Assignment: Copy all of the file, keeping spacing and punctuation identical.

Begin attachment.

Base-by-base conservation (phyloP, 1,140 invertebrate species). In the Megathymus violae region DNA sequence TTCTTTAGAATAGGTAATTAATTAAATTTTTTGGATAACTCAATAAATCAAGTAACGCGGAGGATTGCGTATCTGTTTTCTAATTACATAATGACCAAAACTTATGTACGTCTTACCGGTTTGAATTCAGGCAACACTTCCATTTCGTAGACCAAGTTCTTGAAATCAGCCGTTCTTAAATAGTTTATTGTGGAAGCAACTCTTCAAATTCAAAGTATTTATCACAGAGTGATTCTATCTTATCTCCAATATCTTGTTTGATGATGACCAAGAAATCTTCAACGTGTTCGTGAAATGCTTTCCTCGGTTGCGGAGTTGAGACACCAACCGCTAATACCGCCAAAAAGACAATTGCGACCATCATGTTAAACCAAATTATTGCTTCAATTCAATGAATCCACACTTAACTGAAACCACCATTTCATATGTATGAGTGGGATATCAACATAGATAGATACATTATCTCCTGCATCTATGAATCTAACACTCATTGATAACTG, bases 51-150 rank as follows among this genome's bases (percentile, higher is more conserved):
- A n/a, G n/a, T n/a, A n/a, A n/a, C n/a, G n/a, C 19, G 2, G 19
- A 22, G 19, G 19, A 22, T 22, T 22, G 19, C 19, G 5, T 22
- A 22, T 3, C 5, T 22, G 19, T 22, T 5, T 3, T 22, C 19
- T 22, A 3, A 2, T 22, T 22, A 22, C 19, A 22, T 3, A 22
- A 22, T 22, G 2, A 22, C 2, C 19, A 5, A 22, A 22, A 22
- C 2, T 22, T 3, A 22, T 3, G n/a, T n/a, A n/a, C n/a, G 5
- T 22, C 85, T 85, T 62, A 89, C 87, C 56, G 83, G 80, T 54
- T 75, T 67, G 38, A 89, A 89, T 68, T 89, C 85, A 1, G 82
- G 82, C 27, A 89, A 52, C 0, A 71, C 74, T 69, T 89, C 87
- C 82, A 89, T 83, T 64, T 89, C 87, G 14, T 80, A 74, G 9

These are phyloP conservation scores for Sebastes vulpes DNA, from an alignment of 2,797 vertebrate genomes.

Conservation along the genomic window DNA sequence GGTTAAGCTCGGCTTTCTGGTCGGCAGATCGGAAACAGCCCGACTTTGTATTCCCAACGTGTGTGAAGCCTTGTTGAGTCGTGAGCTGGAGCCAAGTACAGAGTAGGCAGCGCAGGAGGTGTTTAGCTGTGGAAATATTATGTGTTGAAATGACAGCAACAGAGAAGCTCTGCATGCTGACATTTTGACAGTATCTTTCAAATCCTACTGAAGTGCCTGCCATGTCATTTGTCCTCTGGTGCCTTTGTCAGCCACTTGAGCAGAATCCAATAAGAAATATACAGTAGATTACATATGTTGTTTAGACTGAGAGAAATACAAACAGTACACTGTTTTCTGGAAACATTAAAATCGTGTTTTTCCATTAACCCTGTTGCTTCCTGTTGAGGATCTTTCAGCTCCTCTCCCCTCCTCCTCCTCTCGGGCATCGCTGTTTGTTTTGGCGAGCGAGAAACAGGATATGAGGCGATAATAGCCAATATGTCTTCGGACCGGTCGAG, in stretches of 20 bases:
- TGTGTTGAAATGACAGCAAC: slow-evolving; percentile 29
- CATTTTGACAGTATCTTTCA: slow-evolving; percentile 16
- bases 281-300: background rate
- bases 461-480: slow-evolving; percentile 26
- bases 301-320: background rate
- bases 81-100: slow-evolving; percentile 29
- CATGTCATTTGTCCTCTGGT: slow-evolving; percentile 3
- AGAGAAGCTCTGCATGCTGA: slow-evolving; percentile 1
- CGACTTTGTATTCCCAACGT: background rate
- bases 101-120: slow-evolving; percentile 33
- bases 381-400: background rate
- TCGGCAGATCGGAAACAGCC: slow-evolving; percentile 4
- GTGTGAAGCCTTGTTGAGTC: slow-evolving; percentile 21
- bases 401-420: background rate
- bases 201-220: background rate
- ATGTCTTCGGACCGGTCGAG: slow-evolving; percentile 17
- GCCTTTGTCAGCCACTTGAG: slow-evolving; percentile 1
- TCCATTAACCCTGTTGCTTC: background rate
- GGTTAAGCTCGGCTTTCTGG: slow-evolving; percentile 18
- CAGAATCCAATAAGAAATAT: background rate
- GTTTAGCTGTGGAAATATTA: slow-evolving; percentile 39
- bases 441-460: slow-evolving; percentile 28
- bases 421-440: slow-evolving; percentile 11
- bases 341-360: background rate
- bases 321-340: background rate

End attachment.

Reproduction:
Base-by-base conservation (phyloP, 1,140 invertebrate species). In the Megathymus violae region DNA sequence TTCTTTAGAATAGGTAATTAATTAAATTTTTTGGATAACTCAATAAATCAAGTAACGCGGAGGATTGCGTATCTGTTTTCTAATTACATAATGACCAAAACTTATGTACGTCTTACCGGTTTGAATTCAGGCAACACTTCCATTTCGTAGACCAAGTTCTTGAAATCAGCCGTTCTTAAATAGTTTATTGTGGAAGCAACTCTTCAAATTCAAAGTATTTATCACAGAGTGATTCTATCTTATCTCCAATATCTTGTTTGATGATGACCAAGAAATCTTCAACGTGTTCGTGAAATGCTTTCCTCGGTTGCGGAGTTGAGACACCAACCGCTAATACCGCCAAAAAGACAATTGCGACCATCATGTTAAACCAAATTATTGCTTCAATTCAATGAATCCACACTTAACTGAAACCACCATTTCATATGTATGAGTGGGATATCAACATAGATAGATACATTATCTCCTGCATCTATGAATCTAACACTCATTGATAACTG, bases 51-150 rank as follows among this genome's bases (percentile, higher is more conserved):
- A n/a, G n/a, T n/a, A n/a, A n/a, C n/a, G n/a, C 19, G 2, G 19
- A 22, G 19, G 19, A 22, T 22, T 22, G 19, C 19, G 5, T 22
- A 22, T 3, C 5, T 22, G 19, T 22, T 5, T 3, T 22, C 19
- T 22, A 3, A 2, T 22, T 22, A 22, C 19, A 22, T 3, A 22
- A 22, T 22, G 2, A 22, C 2, C 19, A 5, A 22, A 22, A 22
- C 2, T 22, T 3, A 22, T 3, G n/a, T n/a, A n/a, C n/a, G 5
- T 22, C 85, T 85, T 62, A 89, C 87, C 56, G 83, G 80, T 54
- T 75, T 67, G 38, A 89, A 89, T 68, T 89, C 85, A 1, G 82
- G 82, C 27, A 89, A 52, C 0, A 71, C 74, T 69, T 89, C 87
- C 82, A 89, T 83, T 64, T 89, C 87, G 14, T 80, A 74, G 9

These are phyloP conservation scores for Sebastes vulpes DNA, from an alignment of 2,797 vertebrate genomes.

Conservation along the genomic window DNA sequence GGTTAAGCTCGGCTTTCTGGTCGGCAGATCGGAAACAGCCCGACTTTGTATTCCCAACGTGTGTGAAGCCTTGTTGAGTCGTGAGCTGGAGCCAAGTACAGAGTAGGCAGCGCAGGAGGTGTTTAGCTGTGGAAATATTATGTGTTGAAATGACAGCAACAGAGAAGCTCTGCATGCTGACATTTTGACAGTATCTTTCAAATCCTACTGAAGTGCCTGCCATGTCATTTGTCCTCTGGTGCCTTTGTCAGCCACTTGAGCAGAATCCAATAAGAAATATACAGTAGATTACATATGTTGTTTAGACTGAGAGAAATACAAACAGTACACTGTTTTCTGGAAACATTAAAATCGTGTTTTTCCATTAACCCTGTTGCTTCCTGTTGAGGATCTTTCAGCTCCTCTCCCCTCCTCCTCCTCTCGGGCATCGCTGTTTGTTTTGGCGAGCGAGAAACAGGATATGAGGCGATAATAGCCAATATGTCTTCGGACCGGTCGAG, in stretches of 20 bases:
- TGTGTTGAAATGACAGCAAC: slow-evolving; percentile 29
- CATTTTGACAGTATCTTTCA: slow-evolving; percentile 16
- bases 281-300: background rate
- bases 461-480: slow-evolving; percentile 26
- bases 301-320: background rate
- bases 81-100: slow-evolving; percentile 29
- CATGTCATTTGTCCTCTGGT: slow-evolving; percentile 3
- AGAGAAGCTCTGCATGCTGA: slow-evolving; percentile 1
- CGACTTTGTATTCCCAACGT: background rate
- bases 101-120: slow-evolving; percentile 33
- bases 381-400: background rate
- TCGGCAGATCGGAAACAGCC: slow-evolving; percentile 4
- GTGTGAAGCCTTGTTGAGTC: slow-evolving; percentile 21
- bases 401-420: background rate
- bases 201-220: background rate
- ATGTCTTCGGACCGGTCGAG: slow-evolving; percentile 17
- GCCTTTGTCAGCCACTTGAG: slow-evolving; percentile 1
- TCCATTAACCCTGTTGCTTC: background rate
- GGTTAAGCTCGGCTTTCTGG: slow-evolving; percentile 18
- CAGAATCCAATAAGAAATAT: background rate
- GTTTAGCTGTGGAAATATTA: slow-evolving; percentile 39
- bases 441-460: slow-evolving; percentile 28
- bases 421-440: slow-evolving; percentile 11
- bases 341-360: background rate
- bases 321-340: background rate